Egypt to investigate Morsi for 2011 jailbreak

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CAIRO -- Prosecutors will investigate allegations that Egypt's ousted president escaped from prison during the 2011 revolution with help from the Palestinian militant group Hamas, officials said Thursday.

Chief prosecutor Hesham Barakat has received testimonies from a court in the Suez Canal city of Ismailia that will be the base for an investigation by state security prosecutors into the jailbreak by Mohammed Morsi and more than 30 other Muslim Brotherhood leaders, according to the officials, who spoke on condition of anonymity because they were not authorized to speak to the media.

The question of whether Hamas helped them escape amid the chaos surrounding the 2011 uprising that toppled Hosni Mubarak has been debated in the media for months and proved a political headache for Mr. Morsi during his one-year rule as Egypt's first freely elected president. Critics in the opposition and judiciary have suggested that proof of foreign intervention on Egyptian soil could lead to treason charges.

The issue has taken on more significance since Mr. Morsi was ousted July 3 by the military following a wave of protests in which millions of Egyptians called on him to step down. The toppled Islamist leader has been kept at an undisclosed Defense Ministry facility, and no charges against him have been announced.

Hamas has denied any role in the Jan. 29, 2011, jailbreak at Wadi el-Natroun prison northwest of Cairo. Mr. Morsi and other Brotherhood leaders have said local residents helped them escape after most inmates left the facility.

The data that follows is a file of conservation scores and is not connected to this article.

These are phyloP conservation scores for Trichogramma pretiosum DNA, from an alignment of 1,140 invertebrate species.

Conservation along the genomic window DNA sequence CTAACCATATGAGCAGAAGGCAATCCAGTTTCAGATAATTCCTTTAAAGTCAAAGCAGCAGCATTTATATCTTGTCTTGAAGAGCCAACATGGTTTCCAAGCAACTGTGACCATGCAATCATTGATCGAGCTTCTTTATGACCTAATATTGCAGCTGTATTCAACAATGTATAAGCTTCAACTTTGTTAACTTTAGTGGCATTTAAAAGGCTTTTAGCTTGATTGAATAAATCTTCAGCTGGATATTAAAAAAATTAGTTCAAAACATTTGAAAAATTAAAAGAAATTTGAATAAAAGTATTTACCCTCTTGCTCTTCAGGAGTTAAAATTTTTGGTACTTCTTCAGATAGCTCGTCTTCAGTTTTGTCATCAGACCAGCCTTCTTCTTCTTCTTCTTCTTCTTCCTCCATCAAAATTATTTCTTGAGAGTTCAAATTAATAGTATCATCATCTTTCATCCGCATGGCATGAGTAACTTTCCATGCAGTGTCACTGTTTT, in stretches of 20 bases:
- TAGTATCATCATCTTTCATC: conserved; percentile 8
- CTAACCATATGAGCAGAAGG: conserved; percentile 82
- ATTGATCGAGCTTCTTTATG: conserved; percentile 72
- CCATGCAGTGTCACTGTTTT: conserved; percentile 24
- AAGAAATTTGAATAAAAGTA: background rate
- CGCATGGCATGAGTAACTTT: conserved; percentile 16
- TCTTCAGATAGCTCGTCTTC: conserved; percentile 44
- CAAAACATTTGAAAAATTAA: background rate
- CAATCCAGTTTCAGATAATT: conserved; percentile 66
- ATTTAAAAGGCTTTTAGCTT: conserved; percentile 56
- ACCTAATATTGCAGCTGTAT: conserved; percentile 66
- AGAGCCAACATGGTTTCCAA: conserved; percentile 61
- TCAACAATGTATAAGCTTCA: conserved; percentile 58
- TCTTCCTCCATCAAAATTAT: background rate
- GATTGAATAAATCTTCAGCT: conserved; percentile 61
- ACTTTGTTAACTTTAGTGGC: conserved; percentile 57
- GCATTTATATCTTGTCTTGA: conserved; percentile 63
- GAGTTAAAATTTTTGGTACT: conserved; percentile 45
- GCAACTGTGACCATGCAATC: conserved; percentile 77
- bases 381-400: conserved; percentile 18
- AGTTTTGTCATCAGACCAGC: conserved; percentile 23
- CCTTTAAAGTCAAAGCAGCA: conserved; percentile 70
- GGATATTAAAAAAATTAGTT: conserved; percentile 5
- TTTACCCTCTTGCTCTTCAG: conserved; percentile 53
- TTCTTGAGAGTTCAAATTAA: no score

The investigation stems from a court case against a former inmate, but Judge Khaled Mahgoub turned what was, in effect, a low-profile trial into a public inquiry into the escape by Mr. Morsi and the other Brotherhood officials. A series of prison officials, police and intelligence agents testified, some behind closed doors. In the end, Judge Mahgoub referred the testimonies he collected to the chief prosecutor's office, with a request that he investigate the matter further.

In part at least, the trial in Ismailia fits into a picture of strained relations between Mr. Morsi and the judiciary after what many judges saw as his encroachment on judicial independence.

A string of top police, prison and intelligence officials have blamed Hamas, a close ally of Mr. Morsi's Brotherhood, saying the militant group sent fighters from the Gaza Strip to join with Bedouins from the Sinai Peninsula to storm prisons and break out the jailed Hamas members.

In Egypt's polarized political climate, foes of the ousted leader used the issue against him, saying friends of the Brotherhood violated the country's security and fed its instability. The eagerness of some in the intelligence and security agencies to blame Hamas reflects, in part, resentment of the Brotherhood's ties with the militant group, which they long have seen as a threat.

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